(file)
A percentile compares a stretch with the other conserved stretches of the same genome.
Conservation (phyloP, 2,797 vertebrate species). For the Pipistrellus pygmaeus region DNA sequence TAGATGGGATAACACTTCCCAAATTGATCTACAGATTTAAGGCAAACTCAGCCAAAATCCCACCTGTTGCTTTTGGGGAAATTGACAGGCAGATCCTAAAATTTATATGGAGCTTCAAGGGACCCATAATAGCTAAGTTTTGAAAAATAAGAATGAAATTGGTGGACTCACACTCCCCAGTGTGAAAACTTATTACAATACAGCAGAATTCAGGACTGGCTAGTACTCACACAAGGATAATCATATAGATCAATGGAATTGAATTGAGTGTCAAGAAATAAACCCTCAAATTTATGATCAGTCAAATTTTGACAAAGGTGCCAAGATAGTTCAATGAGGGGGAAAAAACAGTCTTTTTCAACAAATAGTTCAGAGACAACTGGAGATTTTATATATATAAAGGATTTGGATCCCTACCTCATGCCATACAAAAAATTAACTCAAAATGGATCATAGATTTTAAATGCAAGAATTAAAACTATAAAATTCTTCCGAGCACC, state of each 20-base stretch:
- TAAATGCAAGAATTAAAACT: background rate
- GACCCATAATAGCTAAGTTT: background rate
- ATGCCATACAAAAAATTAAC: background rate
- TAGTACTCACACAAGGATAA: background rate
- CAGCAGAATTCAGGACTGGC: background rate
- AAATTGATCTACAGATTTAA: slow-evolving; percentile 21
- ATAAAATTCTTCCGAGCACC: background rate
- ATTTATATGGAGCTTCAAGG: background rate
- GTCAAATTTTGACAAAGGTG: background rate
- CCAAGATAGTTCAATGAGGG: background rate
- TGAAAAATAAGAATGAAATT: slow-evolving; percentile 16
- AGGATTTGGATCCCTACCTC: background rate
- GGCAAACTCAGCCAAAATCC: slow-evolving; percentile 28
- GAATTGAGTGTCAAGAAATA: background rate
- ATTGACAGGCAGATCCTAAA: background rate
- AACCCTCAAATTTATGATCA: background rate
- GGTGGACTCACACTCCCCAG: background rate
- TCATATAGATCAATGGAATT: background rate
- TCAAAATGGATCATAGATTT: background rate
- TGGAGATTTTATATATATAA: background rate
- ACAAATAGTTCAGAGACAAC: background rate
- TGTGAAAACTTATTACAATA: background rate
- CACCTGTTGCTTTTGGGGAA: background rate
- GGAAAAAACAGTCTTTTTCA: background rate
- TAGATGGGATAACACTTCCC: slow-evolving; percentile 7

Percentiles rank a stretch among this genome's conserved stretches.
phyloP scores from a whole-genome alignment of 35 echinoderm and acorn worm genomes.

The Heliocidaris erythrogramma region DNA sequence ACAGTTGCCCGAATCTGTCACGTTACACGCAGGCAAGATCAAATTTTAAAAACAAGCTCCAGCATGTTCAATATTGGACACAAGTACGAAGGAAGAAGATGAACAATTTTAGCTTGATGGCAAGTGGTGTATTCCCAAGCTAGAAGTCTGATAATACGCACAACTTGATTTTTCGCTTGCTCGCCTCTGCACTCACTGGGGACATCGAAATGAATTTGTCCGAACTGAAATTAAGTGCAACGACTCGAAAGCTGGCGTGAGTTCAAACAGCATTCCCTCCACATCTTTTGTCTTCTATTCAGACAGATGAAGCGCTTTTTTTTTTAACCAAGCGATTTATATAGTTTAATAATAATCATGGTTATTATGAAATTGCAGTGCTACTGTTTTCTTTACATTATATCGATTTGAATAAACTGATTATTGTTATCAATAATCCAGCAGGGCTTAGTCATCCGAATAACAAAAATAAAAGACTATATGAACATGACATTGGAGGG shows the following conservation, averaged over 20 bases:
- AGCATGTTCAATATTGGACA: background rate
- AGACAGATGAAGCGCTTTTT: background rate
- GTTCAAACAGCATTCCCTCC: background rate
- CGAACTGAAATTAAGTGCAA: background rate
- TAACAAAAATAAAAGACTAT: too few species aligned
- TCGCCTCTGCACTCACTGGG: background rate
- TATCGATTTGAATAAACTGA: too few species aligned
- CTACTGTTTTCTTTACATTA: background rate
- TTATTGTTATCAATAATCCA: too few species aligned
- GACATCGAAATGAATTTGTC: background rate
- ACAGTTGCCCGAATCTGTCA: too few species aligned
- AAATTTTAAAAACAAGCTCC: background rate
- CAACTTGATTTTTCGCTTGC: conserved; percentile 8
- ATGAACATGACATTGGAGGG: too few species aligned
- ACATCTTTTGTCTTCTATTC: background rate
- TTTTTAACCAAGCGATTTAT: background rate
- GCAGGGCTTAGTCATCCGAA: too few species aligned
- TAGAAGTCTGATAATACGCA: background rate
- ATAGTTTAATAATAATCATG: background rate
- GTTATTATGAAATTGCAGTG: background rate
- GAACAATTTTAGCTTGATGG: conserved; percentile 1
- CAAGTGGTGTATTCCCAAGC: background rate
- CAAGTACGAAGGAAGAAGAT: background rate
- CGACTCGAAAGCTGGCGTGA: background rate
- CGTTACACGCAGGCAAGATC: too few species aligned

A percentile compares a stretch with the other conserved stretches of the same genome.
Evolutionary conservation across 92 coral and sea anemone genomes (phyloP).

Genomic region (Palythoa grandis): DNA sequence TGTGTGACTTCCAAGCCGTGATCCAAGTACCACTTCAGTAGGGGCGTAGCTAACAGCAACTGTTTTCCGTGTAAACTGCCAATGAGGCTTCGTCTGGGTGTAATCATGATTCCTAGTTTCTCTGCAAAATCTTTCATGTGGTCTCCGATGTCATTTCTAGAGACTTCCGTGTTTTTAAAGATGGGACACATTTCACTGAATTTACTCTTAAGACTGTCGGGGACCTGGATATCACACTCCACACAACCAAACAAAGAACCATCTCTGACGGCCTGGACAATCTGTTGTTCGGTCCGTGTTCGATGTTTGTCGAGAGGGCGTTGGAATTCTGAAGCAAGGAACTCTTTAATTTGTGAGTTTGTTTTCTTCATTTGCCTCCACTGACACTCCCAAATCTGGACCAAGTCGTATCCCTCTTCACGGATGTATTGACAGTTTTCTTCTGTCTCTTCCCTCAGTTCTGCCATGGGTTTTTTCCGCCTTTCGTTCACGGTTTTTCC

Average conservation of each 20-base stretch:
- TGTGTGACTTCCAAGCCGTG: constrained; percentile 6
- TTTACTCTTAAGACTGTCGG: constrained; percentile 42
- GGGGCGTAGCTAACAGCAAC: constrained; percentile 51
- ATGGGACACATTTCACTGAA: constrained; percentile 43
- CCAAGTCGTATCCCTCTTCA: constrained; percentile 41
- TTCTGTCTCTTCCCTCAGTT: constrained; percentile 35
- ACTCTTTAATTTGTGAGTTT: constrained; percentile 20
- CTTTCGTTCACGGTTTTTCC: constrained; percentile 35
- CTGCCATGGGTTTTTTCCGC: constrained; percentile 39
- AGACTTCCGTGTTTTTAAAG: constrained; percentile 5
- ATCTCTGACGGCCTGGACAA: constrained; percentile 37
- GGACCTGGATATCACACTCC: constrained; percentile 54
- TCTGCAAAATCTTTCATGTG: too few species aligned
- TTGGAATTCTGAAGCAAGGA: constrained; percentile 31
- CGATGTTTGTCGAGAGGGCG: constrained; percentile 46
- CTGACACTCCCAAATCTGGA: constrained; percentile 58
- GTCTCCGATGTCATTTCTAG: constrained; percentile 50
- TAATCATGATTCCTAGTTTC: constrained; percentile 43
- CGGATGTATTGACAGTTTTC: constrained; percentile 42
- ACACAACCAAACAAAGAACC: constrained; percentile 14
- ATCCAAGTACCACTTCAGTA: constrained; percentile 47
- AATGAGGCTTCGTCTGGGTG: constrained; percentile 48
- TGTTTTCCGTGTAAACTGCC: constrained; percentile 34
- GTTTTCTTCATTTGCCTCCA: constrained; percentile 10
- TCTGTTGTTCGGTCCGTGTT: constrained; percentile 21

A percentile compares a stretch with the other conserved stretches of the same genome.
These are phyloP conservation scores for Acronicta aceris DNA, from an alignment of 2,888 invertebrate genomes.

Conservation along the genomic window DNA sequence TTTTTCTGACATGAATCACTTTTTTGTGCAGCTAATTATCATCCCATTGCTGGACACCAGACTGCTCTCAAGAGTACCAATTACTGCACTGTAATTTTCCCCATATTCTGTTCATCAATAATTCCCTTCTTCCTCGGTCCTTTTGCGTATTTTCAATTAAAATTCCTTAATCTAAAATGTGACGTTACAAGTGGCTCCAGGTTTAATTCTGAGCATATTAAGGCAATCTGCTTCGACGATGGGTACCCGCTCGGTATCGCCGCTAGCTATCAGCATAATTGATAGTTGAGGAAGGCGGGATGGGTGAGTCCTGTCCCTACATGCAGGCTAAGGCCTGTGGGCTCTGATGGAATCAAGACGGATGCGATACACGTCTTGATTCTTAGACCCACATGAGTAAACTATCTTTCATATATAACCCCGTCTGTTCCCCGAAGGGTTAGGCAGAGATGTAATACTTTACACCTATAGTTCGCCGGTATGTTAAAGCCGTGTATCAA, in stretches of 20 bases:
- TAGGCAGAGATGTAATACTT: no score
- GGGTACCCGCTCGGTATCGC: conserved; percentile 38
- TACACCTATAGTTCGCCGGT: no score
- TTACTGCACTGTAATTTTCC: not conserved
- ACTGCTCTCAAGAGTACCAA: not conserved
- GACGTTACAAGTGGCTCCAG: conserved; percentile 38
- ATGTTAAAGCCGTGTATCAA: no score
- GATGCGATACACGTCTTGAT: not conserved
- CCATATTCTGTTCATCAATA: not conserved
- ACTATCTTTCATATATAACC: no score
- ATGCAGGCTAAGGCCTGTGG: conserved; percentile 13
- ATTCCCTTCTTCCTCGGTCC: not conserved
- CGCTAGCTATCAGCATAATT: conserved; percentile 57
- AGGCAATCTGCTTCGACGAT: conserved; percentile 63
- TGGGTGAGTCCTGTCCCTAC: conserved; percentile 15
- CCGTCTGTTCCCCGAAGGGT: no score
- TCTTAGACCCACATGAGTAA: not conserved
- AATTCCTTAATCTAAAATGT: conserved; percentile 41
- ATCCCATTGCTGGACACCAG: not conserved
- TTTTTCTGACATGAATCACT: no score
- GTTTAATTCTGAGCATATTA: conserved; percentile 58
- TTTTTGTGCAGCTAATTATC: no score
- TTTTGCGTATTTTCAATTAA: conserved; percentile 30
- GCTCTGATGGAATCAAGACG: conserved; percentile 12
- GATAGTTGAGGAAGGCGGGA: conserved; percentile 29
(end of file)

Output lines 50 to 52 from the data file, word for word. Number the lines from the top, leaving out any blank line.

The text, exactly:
- GTTATTATGAAATTGCAGTG: background rate
- GAACAATTTTAGCTTGATGG: conserved; percentile 1
- CAAGTGGTGTATTCCCAAGC: background rate